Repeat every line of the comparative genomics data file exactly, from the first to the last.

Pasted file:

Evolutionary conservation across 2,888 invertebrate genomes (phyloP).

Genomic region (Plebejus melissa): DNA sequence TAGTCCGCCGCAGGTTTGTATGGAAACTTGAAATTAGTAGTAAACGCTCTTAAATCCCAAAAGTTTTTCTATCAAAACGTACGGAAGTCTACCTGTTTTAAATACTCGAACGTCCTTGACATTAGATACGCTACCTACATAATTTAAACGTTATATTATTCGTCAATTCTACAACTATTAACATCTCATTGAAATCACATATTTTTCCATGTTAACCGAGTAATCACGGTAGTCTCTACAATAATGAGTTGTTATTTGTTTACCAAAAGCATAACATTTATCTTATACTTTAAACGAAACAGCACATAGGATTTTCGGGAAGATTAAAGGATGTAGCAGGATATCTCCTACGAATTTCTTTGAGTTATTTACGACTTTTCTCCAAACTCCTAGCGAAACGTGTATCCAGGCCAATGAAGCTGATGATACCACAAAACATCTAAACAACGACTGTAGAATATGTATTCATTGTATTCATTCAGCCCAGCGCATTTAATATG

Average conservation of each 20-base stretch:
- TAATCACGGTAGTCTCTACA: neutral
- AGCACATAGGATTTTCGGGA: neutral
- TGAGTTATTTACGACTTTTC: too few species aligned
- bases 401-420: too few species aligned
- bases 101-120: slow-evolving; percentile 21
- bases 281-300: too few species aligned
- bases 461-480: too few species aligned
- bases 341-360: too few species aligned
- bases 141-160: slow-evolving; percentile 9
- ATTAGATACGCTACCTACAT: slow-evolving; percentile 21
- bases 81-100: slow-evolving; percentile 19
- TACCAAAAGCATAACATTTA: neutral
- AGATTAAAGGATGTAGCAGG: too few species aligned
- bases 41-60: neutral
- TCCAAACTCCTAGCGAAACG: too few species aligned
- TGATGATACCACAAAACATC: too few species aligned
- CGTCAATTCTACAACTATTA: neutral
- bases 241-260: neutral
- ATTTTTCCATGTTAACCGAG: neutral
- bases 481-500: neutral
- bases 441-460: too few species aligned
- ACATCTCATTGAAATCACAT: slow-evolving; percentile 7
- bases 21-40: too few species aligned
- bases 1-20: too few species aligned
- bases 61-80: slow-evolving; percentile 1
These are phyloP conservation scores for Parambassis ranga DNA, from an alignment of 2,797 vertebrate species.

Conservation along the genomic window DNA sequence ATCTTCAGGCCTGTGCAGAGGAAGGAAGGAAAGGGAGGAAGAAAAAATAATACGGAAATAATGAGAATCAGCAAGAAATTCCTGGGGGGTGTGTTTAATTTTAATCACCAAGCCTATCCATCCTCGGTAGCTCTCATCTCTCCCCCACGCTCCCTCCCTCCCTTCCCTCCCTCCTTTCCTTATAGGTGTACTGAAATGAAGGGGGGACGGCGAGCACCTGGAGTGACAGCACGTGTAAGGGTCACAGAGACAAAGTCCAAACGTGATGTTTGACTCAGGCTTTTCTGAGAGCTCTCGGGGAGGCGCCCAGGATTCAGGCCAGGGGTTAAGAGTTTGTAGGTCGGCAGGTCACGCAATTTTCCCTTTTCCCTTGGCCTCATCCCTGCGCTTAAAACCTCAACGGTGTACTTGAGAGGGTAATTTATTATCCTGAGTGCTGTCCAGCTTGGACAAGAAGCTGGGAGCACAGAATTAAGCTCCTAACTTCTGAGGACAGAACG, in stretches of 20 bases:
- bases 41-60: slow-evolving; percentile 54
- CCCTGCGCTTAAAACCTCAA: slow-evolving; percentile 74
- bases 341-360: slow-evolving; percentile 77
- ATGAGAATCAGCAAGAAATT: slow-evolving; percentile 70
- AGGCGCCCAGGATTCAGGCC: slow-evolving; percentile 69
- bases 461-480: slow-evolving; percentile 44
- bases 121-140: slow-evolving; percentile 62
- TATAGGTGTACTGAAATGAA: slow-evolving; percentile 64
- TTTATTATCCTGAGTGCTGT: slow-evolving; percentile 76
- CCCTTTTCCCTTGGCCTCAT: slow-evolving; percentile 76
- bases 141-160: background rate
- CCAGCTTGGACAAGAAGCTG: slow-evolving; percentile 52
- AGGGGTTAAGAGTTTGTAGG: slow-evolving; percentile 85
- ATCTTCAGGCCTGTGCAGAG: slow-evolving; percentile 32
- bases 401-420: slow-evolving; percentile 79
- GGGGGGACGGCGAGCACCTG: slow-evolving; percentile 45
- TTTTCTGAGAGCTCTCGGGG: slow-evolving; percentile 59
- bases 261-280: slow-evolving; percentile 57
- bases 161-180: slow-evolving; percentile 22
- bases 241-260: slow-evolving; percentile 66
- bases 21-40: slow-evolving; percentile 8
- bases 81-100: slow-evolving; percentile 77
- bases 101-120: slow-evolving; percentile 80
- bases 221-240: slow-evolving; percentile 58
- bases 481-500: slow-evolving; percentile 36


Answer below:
Evolutionary conservation across 2,888 invertebrate genomes (phyloP).

Genomic region (Plebejus melissa): DNA sequence TAGTCCGCCGCAGGTTTGTATGGAAACTTGAAATTAGTAGTAAACGCTCTTAAATCCCAAAAGTTTTTCTATCAAAACGTACGGAAGTCTACCTGTTTTAAATACTCGAACGTCCTTGACATTAGATACGCTACCTACATAATTTAAACGTTATATTATTCGTCAATTCTACAACTATTAACATCTCATTGAAATCACATATTTTTCCATGTTAACCGAGTAATCACGGTAGTCTCTACAATAATGAGTTGTTATTTGTTTACCAAAAGCATAACATTTATCTTATACTTTAAACGAAACAGCACATAGGATTTTCGGGAAGATTAAAGGATGTAGCAGGATATCTCCTACGAATTTCTTTGAGTTATTTACGACTTTTCTCCAAACTCCTAGCGAAACGTGTATCCAGGCCAATGAAGCTGATGATACCACAAAACATCTAAACAACGACTGTAGAATATGTATTCATTGTATTCATTCAGCCCAGCGCATTTAATATG

Average conservation of each 20-base stretch:
- TAATCACGGTAGTCTCTACA: neutral
- AGCACATAGGATTTTCGGGA: neutral
- TGAGTTATTTACGACTTTTC: too few species aligned
- bases 401-420: too few species aligned
- bases 101-120: slow-evolving; percentile 21
- bases 281-300: too few species aligned
- bases 461-480: too few species aligned
- bases 341-360: too few species aligned
- bases 141-160: slow-evolving; percentile 9
- ATTAGATACGCTACCTACAT: slow-evolving; percentile 21
- bases 81-100: slow-evolving; percentile 19
- TACCAAAAGCATAACATTTA: neutral
- AGATTAAAGGATGTAGCAGG: too few species aligned
- bases 41-60: neutral
- TCCAAACTCCTAGCGAAACG: too few species aligned
- TGATGATACCACAAAACATC: too few species aligned
- CGTCAATTCTACAACTATTA: neutral
- bases 241-260: neutral
- ATTTTTCCATGTTAACCGAG: neutral
- bases 481-500: neutral
- bases 441-460: too few species aligned
- ACATCTCATTGAAATCACAT: slow-evolving; percentile 7
- bases 21-40: too few species aligned
- bases 1-20: too few species aligned
- bases 61-80: slow-evolving; percentile 1
These are phyloP conservation scores for Parambassis ranga DNA, from an alignment of 2,797 vertebrate species.

Conservation along the genomic window DNA sequence ATCTTCAGGCCTGTGCAGAGGAAGGAAGGAAAGGGAGGAAGAAAAAATAATACGGAAATAATGAGAATCAGCAAGAAATTCCTGGGGGGTGTGTTTAATTTTAATCACCAAGCCTATCCATCCTCGGTAGCTCTCATCTCTCCCCCACGCTCCCTCCCTCCCTTCCCTCCCTCCTTTCCTTATAGGTGTACTGAAATGAAGGGGGGACGGCGAGCACCTGGAGTGACAGCACGTGTAAGGGTCACAGAGACAAAGTCCAAACGTGATGTTTGACTCAGGCTTTTCTGAGAGCTCTCGGGGAGGCGCCCAGGATTCAGGCCAGGGGTTAAGAGTTTGTAGGTCGGCAGGTCACGCAATTTTCCCTTTTCCCTTGGCCTCATCCCTGCGCTTAAAACCTCAACGGTGTACTTGAGAGGGTAATTTATTATCCTGAGTGCTGTCCAGCTTGGACAAGAAGCTGGGAGCACAGAATTAAGCTCCTAACTTCTGAGGACAGAACG, in stretches of 20 bases:
- bases 41-60: slow-evolving; percentile 54
- CCCTGCGCTTAAAACCTCAA: slow-evolving; percentile 74
- bases 341-360: slow-evolving; percentile 77
- ATGAGAATCAGCAAGAAATT: slow-evolving; percentile 70
- AGGCGCCCAGGATTCAGGCC: slow-evolving; percentile 69
- bases 461-480: slow-evolving; percentile 44
- bases 121-140: slow-evolving; percentile 62
- TATAGGTGTACTGAAATGAA: slow-evolving; percentile 64
- TTTATTATCCTGAGTGCTGT: slow-evolving; percentile 76
- CCCTTTTCCCTTGGCCTCAT: slow-evolving; percentile 76
- bases 141-160: background rate
- CCAGCTTGGACAAGAAGCTG: slow-evolving; percentile 52
- AGGGGTTAAGAGTTTGTAGG: slow-evolving; percentile 85
- ATCTTCAGGCCTGTGCAGAG: slow-evolving; percentile 32
- bases 401-420: slow-evolving; percentile 79
- GGGGGGACGGCGAGCACCTG: slow-evolving; percentile 45
- TTTTCTGAGAGCTCTCGGGG: slow-evolving; percentile 59
- bases 261-280: slow-evolving; percentile 57
- bases 161-180: slow-evolving; percentile 22
- bases 241-260: slow-evolving; percentile 66
- bases 21-40: slow-evolving; percentile 8
- bases 81-100: slow-evolving; percentile 77
- bases 101-120: slow-evolving; percentile 80
- bases 221-240: slow-evolving; percentile 58
- bases 481-500: slow-evolving; percentile 36